Botticelli’s art was never fully committed to naturalism; in comparison to his contemporary Domenico Ghirlandaio, Botticelli seldom gave weight and volume to his figures and rarely used a deep perspective space. In the Birth of Venus, Venus’ body is anatomically improbable, with elongated neck and torso. Her pose is impossible: although she stands in a classical contrapposto stance, her weight is shifted too far over the left leg for the pose to be held. Moreover, her positioning on the edge of the shell (which cannot be identified as real), would certainly cause it to tip over. The bodies and poses of the winds to the left are even harder to figure out. The background is summary, and the figures cast no shadows. It is clear that this is a fantasy image.

Venus is an Italian Renaissance ideal: red-haired, pale-skinned, voluptuous. Botticelli has picked out highlights in her hair with gold leaf and has emphasized the femininity of her body (long neck, curviness). The brilliant light and soothing colors, the luxurious garden, the gorgeous draperies of the nymph, and the roses floating around the beautiful nude all suggest that the painting is meant to bring pleasure to the viewer.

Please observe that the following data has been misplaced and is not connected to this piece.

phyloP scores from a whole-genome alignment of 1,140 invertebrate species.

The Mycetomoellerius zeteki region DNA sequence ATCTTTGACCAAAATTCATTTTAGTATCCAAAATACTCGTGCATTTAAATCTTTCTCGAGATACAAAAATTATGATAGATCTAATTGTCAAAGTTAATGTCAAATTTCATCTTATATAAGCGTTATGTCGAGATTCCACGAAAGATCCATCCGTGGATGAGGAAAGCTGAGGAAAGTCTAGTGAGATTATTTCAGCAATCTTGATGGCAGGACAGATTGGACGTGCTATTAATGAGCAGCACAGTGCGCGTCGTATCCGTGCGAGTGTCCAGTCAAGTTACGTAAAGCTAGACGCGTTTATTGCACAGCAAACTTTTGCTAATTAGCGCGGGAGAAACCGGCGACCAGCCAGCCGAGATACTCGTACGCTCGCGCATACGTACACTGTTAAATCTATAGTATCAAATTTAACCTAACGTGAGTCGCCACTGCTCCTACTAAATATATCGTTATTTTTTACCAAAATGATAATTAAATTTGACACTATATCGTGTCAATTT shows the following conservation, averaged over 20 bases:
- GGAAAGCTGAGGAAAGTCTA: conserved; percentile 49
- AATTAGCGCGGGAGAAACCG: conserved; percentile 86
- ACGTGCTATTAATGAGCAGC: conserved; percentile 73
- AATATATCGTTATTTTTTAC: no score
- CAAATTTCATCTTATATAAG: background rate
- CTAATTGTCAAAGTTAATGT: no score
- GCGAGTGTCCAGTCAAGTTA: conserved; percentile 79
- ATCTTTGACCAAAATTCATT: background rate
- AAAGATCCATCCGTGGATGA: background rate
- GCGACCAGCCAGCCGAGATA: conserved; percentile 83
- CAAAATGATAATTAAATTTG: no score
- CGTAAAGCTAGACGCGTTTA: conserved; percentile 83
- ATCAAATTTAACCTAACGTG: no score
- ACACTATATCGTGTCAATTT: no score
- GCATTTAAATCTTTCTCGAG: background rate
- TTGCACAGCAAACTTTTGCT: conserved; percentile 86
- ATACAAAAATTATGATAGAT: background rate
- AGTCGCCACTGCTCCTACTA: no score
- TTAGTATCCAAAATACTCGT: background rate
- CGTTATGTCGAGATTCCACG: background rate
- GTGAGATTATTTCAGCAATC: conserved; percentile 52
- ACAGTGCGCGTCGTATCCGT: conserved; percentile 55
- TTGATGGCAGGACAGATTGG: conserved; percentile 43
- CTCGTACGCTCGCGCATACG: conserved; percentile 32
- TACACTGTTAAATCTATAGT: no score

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*http://en.wikipedia.org/wiki/The_Birth_of_Venus_(Botticelli)

Spotlight: Inca Civilization & Culture (1200 – 1530 AD)

Inca

The Inca Empire was the largest empire in pre-Columbian America. The administrative, political and military center of the empire was located in Cusco in modern-day Peru.

From 1438 to 1533, the Incas used a variety of methods, from conquest to peaceful assimilation, to incorporate a large portion of western South America, centered on the Andean mountain ranges, including, besides Peru, large parts of modern Ecuador, western and south central Bolivia, northwest Argentina, north and central Chile, and a small part of southern Colombia into a state comparable to the historical empires of Eurasia.

There were many local forms of worship, most of them concerning local sacred “Huacas”, but the Inca leadership encouraged the worship of Inti—the sun god—and imposed its sovereignty above other cults such as that of Pachamama. The Incas considered their King, the Sapa Inca, to be the “child of the sun.”